A Pitt grad reflects: Happiness is … Judaism at Hillel
A good deal of time passed in my life where Judaism was very far back in my mind. Jewish life for me used to just mean meeting up with extended family and friends for the holidays, and here and there Friday night dinners with my family were made a little more special by turning them into Shabbat dinners.
Roughly two years ago that changed. As I became more inclined to follow and engage in political affairs, my interest in Israel became a more dominant factor in my life. As discussions on Israel between friends and Hillel staff became a routine activity, in time the inevitable questions arose: Why is Israel important? Why does it matter to me if Israel exists?
The immediate answer I came up with was simply one word: Judaism. But in time, I realized that this answer was not encompassing enough for me. If there was far more to Israel that I loved, more than just Judaism, and if religion was not a big feature in my life, then why was it my first reaction?
I believed and followed many Jewish values, but I barely practiced religiously. I did not attend services either Friday evening or Saturday, keep kosher, wear a yarmulke, or many of the other basic observances of Judaism. Yet Judaism was what first came to mind, and now, after nearly two full years of reflecting and digesting the topic, I think I know why.
As I began my involvement supporting Israel on campus at the University of Pittsburgh, I also began spending more time at Hillel. Initially, it was Shabbat dinners, meeting and sharing a meal with new faces, some of which became good friends. As time progressed, I came back around on Mondays for Shabbat leftovers then throughout the week, stopped by to do work for our campus AIPAC cadre, PIPAC.
Eventually I began studying for school at Hillel rather than at previous spots. I knew coming into this semester as a commuter, I would need somewhere to spend the day outside of classes. What was once a place for frequent visits soon evolved into a comfortable “home-away-from-home” for spending hours at a time. More often than not, it would be nearly the full day.
My favorite memories of Hillel are not going to the services before Shabbat or Passover seders. My happiest memories will be playing a game of pool, creating a painting to decorate the café, watching sports and Saturday morning “Schmooze and Schmere.” A game of pool is easily the second best study break activity there is — a good comic book will always hold that trophy. Most of all, the number of times I laughed and smiled is what made me the happiest. Hillel made me smile over the past two years more than any other place at Pitt. The significance I place on what makes me smile encourages me to explore how connecting to Judaism will further this new found source of happiness.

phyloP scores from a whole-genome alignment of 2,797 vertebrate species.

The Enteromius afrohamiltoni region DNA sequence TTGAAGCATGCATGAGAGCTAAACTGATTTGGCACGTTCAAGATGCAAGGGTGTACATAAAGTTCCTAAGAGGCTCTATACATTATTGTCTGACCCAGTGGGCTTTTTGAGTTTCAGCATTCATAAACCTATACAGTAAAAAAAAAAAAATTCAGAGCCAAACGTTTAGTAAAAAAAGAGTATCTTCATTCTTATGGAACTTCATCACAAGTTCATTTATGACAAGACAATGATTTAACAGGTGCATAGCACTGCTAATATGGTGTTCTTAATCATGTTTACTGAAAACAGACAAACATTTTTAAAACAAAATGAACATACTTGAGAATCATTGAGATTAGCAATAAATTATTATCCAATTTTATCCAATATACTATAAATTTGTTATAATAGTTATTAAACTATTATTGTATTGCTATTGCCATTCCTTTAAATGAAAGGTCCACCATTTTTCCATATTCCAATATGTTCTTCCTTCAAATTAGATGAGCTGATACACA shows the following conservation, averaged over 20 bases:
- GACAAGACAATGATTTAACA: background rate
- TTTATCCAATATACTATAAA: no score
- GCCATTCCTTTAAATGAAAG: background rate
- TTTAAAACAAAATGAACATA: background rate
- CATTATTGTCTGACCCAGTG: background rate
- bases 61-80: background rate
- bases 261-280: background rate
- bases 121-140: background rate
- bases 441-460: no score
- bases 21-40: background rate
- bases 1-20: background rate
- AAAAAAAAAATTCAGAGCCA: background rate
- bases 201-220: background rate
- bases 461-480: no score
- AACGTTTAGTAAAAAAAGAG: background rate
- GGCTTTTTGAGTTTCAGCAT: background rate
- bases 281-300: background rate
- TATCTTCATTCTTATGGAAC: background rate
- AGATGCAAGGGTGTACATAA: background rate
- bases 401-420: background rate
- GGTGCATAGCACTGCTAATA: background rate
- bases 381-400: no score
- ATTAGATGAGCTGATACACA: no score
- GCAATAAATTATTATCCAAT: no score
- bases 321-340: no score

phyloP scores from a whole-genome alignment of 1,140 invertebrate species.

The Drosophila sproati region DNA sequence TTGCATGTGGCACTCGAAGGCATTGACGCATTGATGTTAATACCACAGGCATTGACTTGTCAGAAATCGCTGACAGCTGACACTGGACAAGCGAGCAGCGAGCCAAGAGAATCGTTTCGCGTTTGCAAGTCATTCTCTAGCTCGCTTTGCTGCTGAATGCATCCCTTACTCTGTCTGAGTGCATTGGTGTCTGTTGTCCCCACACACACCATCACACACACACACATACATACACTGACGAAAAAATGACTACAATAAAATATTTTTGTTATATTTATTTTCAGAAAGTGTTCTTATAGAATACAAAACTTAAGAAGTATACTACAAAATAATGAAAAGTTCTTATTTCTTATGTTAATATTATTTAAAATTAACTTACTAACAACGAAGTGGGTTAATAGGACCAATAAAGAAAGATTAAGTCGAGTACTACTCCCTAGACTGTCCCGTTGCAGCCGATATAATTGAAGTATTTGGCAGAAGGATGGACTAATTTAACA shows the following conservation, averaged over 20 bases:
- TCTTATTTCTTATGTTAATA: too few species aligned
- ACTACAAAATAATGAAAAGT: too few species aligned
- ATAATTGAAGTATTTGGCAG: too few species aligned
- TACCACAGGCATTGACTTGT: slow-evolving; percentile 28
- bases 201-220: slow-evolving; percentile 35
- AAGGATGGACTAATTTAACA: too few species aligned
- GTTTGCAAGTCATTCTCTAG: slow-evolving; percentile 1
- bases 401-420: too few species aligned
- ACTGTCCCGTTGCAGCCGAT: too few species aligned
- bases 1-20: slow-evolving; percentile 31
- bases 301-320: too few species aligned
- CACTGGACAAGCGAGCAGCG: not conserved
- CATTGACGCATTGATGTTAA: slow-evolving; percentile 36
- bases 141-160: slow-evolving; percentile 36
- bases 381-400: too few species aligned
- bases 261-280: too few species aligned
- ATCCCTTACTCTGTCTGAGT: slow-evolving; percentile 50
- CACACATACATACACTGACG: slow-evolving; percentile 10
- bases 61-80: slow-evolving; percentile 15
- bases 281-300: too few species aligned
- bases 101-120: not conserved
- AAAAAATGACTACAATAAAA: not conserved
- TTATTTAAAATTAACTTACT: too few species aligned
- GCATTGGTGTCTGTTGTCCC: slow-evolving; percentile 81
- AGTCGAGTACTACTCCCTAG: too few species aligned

Hillel is where I reconnected to Judaism. Attending Shabbat dinners and the like helped tremendously as a starting point, but they were not the driving forces that brought me back to my Jewish heritage. It was the people. The striking commonality with both students and staff made me feel comfortable. The shared values in community, performing mitzvot, tikkun olam and taking personal responsibility are what made me care about Judaism again. This gave me the desire to revisit the religious side of Judaism.
I am excited by what I have seen so far. Occasionally, I have been asked to complete the minyan for afternoon services, and I gladly accept. Although they go far too fast for me, I still enjoy following along in English and the prayer atmosphere. I look forward to learning Hebrew so that I can have a deeper, more direct connection to the Torah as I attend services on a Saturday morning.
So do I now keep kosher, wear a yarmulke, and observe Shabbat? Well, I spent a few weeks trying to keep kosher, and while the willpower to put in that much effort into a eating habit was just not there yet, I am not ruling it out for the future. The few hours I spend during services vigorously scratching my head, not to mention the amount of times I have to bend down and pick it up after it falls to the ground, means a yarmulke probably is not going to happen. Observing Shabbat will gradually happen — though I will always use my phone and lights, the idea of taking it easy for an extended period of time during daylight hours sounds fantastic.
So where do I find Judaism? I find Judaism in friendship. I find it in shared values, in happiness, my support of Israel, in motivation to do good and in caring for others. I understand this is not conventional. I understand most people do not look at Judaism this way. But for me this is what did it. Being exposed to new aspects of Judaism, and more importantly, interacting with like-minded Jews made all of the difference in my decision to reconnect with Judaism. The friends I made through Hillel encouraged a movement within myself that I did not imagine ever happening. I am glad Judaism is back in my life.
(Sam Hantverk recently graduated from the University of Pittsburgh. His essay first appeared in New Voices, an online magazine published by and for Jewish college students, and is reprinted here with the permission of New Voices.)